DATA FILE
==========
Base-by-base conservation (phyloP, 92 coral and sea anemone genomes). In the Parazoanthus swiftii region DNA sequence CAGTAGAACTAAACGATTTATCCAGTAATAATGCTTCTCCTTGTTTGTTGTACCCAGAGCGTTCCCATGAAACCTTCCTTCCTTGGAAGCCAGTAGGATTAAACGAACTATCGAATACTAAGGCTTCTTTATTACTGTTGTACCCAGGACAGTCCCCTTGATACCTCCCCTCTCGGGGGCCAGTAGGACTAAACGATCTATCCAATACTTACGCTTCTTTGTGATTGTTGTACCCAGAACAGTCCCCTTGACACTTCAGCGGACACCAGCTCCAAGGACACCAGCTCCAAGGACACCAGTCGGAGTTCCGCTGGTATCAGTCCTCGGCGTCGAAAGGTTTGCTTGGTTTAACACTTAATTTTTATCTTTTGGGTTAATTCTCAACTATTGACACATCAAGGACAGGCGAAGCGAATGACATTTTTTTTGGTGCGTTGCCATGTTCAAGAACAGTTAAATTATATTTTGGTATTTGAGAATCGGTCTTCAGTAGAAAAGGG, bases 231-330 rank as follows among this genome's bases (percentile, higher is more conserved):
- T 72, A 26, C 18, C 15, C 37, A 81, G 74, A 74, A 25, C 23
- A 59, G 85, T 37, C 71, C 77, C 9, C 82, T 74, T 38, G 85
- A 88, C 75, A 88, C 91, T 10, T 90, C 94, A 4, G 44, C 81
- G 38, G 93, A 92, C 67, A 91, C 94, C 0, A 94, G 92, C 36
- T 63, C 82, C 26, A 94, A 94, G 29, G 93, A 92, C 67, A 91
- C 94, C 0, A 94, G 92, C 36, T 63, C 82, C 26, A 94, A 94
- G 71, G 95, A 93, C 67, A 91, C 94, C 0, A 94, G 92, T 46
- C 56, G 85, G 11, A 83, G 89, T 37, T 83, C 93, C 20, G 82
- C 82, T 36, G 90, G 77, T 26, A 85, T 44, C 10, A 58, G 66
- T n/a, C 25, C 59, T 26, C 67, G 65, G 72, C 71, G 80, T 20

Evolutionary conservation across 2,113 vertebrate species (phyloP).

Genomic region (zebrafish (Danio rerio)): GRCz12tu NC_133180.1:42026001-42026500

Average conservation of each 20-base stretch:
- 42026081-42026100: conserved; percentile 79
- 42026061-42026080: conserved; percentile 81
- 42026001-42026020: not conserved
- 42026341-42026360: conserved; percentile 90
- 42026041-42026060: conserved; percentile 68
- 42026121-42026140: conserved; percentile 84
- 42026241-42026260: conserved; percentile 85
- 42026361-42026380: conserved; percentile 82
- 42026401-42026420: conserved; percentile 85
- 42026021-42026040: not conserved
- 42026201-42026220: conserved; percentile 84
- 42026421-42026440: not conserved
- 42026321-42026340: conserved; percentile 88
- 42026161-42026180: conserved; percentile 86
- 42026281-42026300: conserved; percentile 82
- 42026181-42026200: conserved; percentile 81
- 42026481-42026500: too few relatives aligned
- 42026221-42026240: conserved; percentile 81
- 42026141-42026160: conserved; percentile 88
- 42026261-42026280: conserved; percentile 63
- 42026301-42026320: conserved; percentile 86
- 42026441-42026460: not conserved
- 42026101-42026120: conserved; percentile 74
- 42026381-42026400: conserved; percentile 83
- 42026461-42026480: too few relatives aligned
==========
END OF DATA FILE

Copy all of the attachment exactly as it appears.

Base-by-base conservation (phyloP, 92 coral and sea anemone genomes). In the Parazoanthus swiftii region DNA sequence CAGTAGAACTAAACGATTTATCCAGTAATAATGCTTCTCCTTGTTTGTTGTACCCAGAGCGTTCCCATGAAACCTTCCTTCCTTGGAAGCCAGTAGGATTAAACGAACTATCGAATACTAAGGCTTCTTTATTACTGTTGTACCCAGGACAGTCCCCTTGATACCTCCCCTCTCGGGGGCCAGTAGGACTAAACGATCTATCCAATACTTACGCTTCTTTGTGATTGTTGTACCCAGAACAGTCCCCTTGACACTTCAGCGGACACCAGCTCCAAGGACACCAGCTCCAAGGACACCAGTCGGAGTTCCGCTGGTATCAGTCCTCGGCGTCGAAAGGTTTGCTTGGTTTAACACTTAATTTTTATCTTTTGGGTTAATTCTCAACTATTGACACATCAAGGACAGGCGAAGCGAATGACATTTTTTTTGGTGCGTTGCCATGTTCAAGAACAGTTAAATTATATTTTGGTATTTGAGAATCGGTCTTCAGTAGAAAAGGG, bases 231-330 rank as follows among this genome's bases (percentile, higher is more conserved):
- T 72, A 26, C 18, C 15, C 37, A 81, G 74, A 74, A 25, C 23
- A 59, G 85, T 37, C 71, C 77, C 9, C 82, T 74, T 38, G 85
- A 88, C 75, A 88, C 91, T 10, T 90, C 94, A 4, G 44, C 81
- G 38, G 93, A 92, C 67, A 91, C 94, C 0, A 94, G 92, C 36
- T 63, C 82, C 26, A 94, A 94, G 29, G 93, A 92, C 67, A 91
- C 94, C 0, A 94, G 92, C 36, T 63, C 82, C 26, A 94, A 94
- G 71, G 95, A 93, C 67, A 91, C 94, C 0, A 94, G 92, T 46
- C 56, G 85, G 11, A 83, G 89, T 37, T 83, C 93, C 20, G 82
- C 82, T 36, G 90, G 77, T 26, A 85, T 44, C 10, A 58, G 66
- T n/a, C 25, C 59, T 26, C 67, G 65, G 72, C 71, G 80, T 20

Evolutionary conservation across 2,113 vertebrate species (phyloP).

Genomic region (zebrafish (Danio rerio)): GRCz12tu NC_133180.1:42026001-42026500

Average conservation of each 20-base stretch:
- 42026081-42026100: conserved; percentile 79
- 42026061-42026080: conserved; percentile 81
- 42026001-42026020: not conserved
- 42026341-42026360: conserved; percentile 90
- 42026041-42026060: conserved; percentile 68
- 42026121-42026140: conserved; percentile 84
- 42026241-42026260: conserved; percentile 85
- 42026361-42026380: conserved; percentile 82
- 42026401-42026420: conserved; percentile 85
- 42026021-42026040: not conserved
- 42026201-42026220: conserved; percentile 84
- 42026421-42026440: not conserved
- 42026321-42026340: conserved; percentile 88
- 42026161-42026180: conserved; percentile 86
- 42026281-42026300: conserved; percentile 82
- 42026181-42026200: conserved; percentile 81
- 42026481-42026500: too few relatives aligned
- 42026221-42026240: conserved; percentile 81
- 42026141-42026160: conserved; percentile 88
- 42026261-42026280: conserved; percentile 63
- 42026301-42026320: conserved; percentile 86
- 42026441-42026460: not conserved
- 42026101-42026120: conserved; percentile 74
- 42026381-42026400: conserved; percentile 83
- 42026461-42026480: too few relatives aligned